94% of VC-backed startups are going to survive the next six months, according to a survey by Paris startup campus Station F, which polled investors about the impact of the Covid-19 crisis.

Station F asked some 100 investment funds about the startups in their portfolio over the month of May. 

While nine out of every 10 startups said they’ve been impacted by the Covid-19 pandemic one way or another, most have adapted to the changing context very quickly, says Roxanne Varza, Station F’s director.

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“The main lesson from this survey is the immense agility that startups were able to demonstrate through the crisis,” Varza says. “It’s a solid ecosystem that’s made changes, but really hasn’t been shaken up to the point of in-depth soul-searching.”

The survey covers about 1,000 companies across Europe — in France, Germany and the UK — as well as in the US and Israel, with a slight over-representation of seed-stage and SaaS (software as a service) startups relative to other categories.

Here are the 10 key data takeaways:

  • There’s no field of corpses. Less than 6% of startups say they’re likely to shut down in the coming six months as a result of the crisis.
% of startups planning to stop their business in the coming six months.
  • 80% of startups had some sort of pivot. The most common decisions involved changing the go-to market strategy (advertising, sales approach…). Less than 20% went so far as to pivot entirely to serve a new market, and only 16% launched a new offer.
% of startups that implemented these changes as a result of the Covid-19 crisis.
  • Yes, startups cut costs. 60% shrank marketing and communications expenses, while the share of companies that reduced customer service budgets was more limited (14%).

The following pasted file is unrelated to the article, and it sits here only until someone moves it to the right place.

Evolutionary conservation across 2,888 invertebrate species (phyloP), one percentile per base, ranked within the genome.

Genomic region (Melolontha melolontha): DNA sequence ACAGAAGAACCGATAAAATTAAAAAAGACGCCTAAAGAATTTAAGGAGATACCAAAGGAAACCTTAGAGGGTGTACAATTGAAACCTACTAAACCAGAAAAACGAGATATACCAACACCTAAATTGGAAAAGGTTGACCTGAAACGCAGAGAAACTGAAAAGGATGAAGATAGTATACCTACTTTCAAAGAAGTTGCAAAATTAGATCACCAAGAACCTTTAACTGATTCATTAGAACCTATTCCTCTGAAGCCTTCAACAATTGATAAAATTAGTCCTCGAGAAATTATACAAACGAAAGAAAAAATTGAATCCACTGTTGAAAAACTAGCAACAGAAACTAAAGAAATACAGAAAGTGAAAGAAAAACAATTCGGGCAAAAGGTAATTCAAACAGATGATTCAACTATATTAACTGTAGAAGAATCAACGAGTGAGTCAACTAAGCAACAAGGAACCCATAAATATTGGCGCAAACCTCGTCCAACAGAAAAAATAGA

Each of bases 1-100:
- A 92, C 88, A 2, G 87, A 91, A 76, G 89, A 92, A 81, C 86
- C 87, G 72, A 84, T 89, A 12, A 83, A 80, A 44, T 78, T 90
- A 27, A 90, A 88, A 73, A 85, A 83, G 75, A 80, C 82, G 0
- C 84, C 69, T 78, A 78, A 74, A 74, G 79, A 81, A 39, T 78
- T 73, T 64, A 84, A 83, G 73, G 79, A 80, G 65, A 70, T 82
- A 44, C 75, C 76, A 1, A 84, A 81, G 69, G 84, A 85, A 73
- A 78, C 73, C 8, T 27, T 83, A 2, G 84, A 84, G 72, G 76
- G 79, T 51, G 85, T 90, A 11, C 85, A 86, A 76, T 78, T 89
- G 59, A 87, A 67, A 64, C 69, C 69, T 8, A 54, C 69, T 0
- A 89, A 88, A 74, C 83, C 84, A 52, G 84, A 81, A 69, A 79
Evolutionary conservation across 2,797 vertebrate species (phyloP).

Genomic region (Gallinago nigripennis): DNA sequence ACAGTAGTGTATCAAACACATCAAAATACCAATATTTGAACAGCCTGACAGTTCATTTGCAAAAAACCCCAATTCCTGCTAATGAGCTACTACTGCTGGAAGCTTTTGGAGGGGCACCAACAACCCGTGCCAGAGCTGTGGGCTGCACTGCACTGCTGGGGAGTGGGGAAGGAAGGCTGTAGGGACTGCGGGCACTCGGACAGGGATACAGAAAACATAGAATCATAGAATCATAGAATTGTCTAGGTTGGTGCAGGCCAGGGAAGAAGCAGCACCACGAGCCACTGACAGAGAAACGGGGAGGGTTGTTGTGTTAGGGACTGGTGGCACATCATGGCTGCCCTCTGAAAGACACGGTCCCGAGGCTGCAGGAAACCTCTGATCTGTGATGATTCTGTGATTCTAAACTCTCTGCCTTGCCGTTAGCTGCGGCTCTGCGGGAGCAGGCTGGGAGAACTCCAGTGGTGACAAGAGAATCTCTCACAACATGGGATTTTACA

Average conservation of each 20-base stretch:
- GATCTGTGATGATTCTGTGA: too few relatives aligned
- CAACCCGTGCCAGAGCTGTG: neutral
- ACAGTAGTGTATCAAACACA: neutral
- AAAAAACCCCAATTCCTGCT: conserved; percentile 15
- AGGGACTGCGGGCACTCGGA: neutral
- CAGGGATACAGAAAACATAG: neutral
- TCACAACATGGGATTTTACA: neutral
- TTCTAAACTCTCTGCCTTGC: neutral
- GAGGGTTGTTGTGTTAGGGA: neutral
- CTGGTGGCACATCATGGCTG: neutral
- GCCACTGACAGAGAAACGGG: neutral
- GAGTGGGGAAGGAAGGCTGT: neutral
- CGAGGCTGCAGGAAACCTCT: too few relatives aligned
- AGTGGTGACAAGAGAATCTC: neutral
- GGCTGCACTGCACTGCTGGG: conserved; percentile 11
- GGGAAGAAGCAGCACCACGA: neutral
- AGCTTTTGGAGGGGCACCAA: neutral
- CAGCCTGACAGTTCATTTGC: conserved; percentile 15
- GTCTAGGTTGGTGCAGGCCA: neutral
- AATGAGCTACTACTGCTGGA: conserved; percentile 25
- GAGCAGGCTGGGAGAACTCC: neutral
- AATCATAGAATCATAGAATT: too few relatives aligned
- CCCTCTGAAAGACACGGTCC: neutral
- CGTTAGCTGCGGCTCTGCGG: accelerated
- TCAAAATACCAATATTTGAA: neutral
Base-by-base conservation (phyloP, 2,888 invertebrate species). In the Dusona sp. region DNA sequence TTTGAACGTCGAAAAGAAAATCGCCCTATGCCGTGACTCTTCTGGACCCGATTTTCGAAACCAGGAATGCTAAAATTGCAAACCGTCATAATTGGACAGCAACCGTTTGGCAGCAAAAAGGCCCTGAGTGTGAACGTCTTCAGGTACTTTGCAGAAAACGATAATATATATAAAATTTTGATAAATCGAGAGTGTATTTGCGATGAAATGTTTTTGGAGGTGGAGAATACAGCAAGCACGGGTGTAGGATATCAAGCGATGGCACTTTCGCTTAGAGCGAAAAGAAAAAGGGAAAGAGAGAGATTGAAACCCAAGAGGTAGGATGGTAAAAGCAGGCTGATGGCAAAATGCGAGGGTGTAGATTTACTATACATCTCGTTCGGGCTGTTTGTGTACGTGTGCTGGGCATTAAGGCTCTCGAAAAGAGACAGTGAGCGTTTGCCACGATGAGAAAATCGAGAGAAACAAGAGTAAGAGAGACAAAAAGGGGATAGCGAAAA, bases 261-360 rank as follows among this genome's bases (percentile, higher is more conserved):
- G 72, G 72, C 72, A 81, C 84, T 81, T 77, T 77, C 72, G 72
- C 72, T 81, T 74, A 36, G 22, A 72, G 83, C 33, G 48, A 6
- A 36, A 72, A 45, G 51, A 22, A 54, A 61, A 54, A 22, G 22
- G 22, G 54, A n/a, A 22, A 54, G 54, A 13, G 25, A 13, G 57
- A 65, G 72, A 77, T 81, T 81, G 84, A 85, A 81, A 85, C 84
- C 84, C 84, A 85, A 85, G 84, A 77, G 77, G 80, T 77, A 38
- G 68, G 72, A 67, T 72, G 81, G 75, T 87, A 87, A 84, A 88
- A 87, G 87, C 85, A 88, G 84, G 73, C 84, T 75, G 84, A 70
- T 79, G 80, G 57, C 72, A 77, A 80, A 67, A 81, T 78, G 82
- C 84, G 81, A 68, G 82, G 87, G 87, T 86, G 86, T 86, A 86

% of startups that cut these budgets.
  • And there were firings. 24% of startups polled used some form of temporary unemployment, while about 17% implemented firings since the beginning of coronavirus. That number was significantly higher in Germany than in other countries, including the US.
% of startups that implemented firings.
  • Travel and mobility took a hit. As investors make their bets on who the winners and losers of the Covid-19 will be, it’s no surprise to see travel and mobility on the side of things being more complicated. Those two sectors had to resort to firings more than other businesses.
% of startups that had to resort to firings in these sectors.
  • But startups aren’t pulling back on international expansion. Almost half are maintaining plans to expand into new markets intact despite the Covid-19 crisis.
How startups are changing their plans for international expansion.
% of startups planning to hire these types of profiles.
  • Going full-remote isn’t catching on. Less than 10% of startups are planning to implement remote work for all employees. The rest are deploying work from home schemes of course, albeit looking forward to regaining at least some real-life time in the office.
% of startups planning to implement these changes in organising work.
  • Startups are raising money now. Fundraising rounds were delayed for 40% of startups during the crisis. That’s roughly the percentage of companies that are trying to tap investors for money now, albeit less so in France than in other countries.
% of startups currently raising money, by country.
  • Government support did help. More than half the startups polled got some money from government through grants or loans, while 23% tapped furlough support. Looking forward, heavily hit sectors like tourism and mobility still need some firefighting from policymakers, but it makes sense for bailouts to become more limited — and the ecosystem can handle it, Varza says.
% of startups that use these forms of government support (or not).

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Or Rich fools who have little idea how to build a real business willing to pile more cash into lost causes. See Hambro Perks as prime example.